1. You probably should do this experiment outdoors (if the weather is cooperative) so that the projectile doesn't hit anything (actually the Jien-Tze won't harm a thing, it's just a nice opportunity to get outside); otherwise an empty hallway may be adequate. Set the firing apparatus on a table or flat surface in such a way that it can be fired at an angle 0o relative to the horizontal. Aim the projectile where it won't hit someone or something. At some angles it will have a range of around 5 meters and a maximum height of nearly 3 meters. y = yo + vo sin q t - 1/2 agt2 x = xo + vo cos q t

use yo = height then when it hits the ground y = 0

use xo = 0

1. Measure the height of the Jien-Tze from the floor. Shoot the Jien-Tze at 0o several times; use the range, X- position when it hits the ground, to find the initial speed of the Jien-Tze.

STEP2 Projected at Same Height as Lands: Measuring Range

1. After you have found the initial velocity of the projectile using the table and zero degrees, you will shoot the projectile from ground level and use a box or a few books so that it lands at the same altitude it was shot; yo = yf = 0. Place a piece of tape at the expected impact point, then run two or three trials for each angle in a chart like the one below. Do this for each of the angles (but not zero degrees). Station a lab partner near where the projectile strikes the box. He is to measure the average range of the two or three trials. Measure the average range for each angle of projection and record the data.

STEP3 Projected at Same Height as Lands: Calculating Range

2. If you have taken trigonometry, using Trig identities you should be able to show that the range is . Use the initial velocity, vo, from procedure 2 above at zero degrees in all your calculations and fill in the Theoretical Displacement in your chart.

 Angle Net Vertical Displacement Theoretical Horizontal Displacement Actual Horizontal Displacement 20 30 40 50 60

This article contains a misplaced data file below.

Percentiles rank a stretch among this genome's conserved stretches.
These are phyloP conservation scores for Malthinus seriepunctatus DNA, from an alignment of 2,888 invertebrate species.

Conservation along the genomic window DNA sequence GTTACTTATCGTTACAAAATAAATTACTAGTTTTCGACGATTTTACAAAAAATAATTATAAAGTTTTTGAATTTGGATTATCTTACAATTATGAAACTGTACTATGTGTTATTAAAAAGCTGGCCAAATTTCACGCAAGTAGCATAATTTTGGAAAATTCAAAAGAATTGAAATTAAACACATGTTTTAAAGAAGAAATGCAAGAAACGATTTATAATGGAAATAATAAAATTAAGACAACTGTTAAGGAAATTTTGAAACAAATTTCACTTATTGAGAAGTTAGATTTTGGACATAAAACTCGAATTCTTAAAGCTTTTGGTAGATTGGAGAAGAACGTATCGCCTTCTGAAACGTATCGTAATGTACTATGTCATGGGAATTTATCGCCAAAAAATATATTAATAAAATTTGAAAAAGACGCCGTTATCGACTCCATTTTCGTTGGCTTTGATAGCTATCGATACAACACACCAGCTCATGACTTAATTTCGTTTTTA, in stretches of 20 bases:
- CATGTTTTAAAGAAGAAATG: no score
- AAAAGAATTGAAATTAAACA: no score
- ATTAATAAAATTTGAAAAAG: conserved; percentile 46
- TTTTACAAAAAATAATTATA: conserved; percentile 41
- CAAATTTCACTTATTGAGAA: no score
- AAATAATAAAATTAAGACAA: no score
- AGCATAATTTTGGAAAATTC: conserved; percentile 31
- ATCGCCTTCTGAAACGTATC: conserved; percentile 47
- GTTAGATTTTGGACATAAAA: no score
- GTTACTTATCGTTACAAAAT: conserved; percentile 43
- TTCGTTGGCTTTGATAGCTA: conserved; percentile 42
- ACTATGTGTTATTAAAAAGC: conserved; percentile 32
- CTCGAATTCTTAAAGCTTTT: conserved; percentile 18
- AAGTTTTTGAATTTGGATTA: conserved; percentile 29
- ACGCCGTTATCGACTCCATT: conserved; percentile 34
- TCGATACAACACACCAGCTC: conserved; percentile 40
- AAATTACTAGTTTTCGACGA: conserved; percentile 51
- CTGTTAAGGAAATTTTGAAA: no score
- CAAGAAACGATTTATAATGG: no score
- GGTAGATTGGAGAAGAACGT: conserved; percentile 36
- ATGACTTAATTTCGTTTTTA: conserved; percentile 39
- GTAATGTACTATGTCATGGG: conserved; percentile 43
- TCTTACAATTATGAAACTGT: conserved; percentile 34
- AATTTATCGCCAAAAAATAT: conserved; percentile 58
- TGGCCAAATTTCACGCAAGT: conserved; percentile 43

1. On one graph plot both the theoretical and the actual range versus the angle of projection, drawing a smooth curve through each series of points.

STEP 4 Projected from a Cliff: Measuring Range

2. For the chart below you will shoot the Jien-Tze from a ledge or table that is at least 80 cm high. Run two or three trials for each angle and record the actual height and range in the chart. [Keep height same throughout]

 Angle Net Vertical Displacement Theoretical Horizontal Displacement Actual Horizontal Displacment 20 30 40 50 60

STEP 5 Projected from a Cliff:Calculating Range

1. It's too hard to calculate the range in this case, so what we are going to do is to make a table of height vs. time for each angle, and see at what time the projectile hits the ground. Then find the x value at that time.
2. On one graph plot both the theoretical and the actual range versus the angle of projection, fitting a smooth curve (parabola) through each series of points.
3. From the graph, determine the angle of projection for the maximum range and record the below. Compare with the theoretical prediction of tan q = RANGE:

From Actual Graph_________ From Theory Graph _________ From Formulas ______ The essential fact is that all the pictures

which science now draws of nature . . .

are mathematical pictures.

Sir James Jeans

ANALYSIS / CONCLUSIONS

Compare the methods for accuracy and precision. To do this you will need to compare results with several other students. Determine which method is consistently accurate. Explain why this method is both accurate and precise. Why is the theoretical angle for maximum range different from your actual angle? Why is the smaller angle usually more accurate than the larger one? Do a vector analysis for one of the methods utilized in this experimental activity.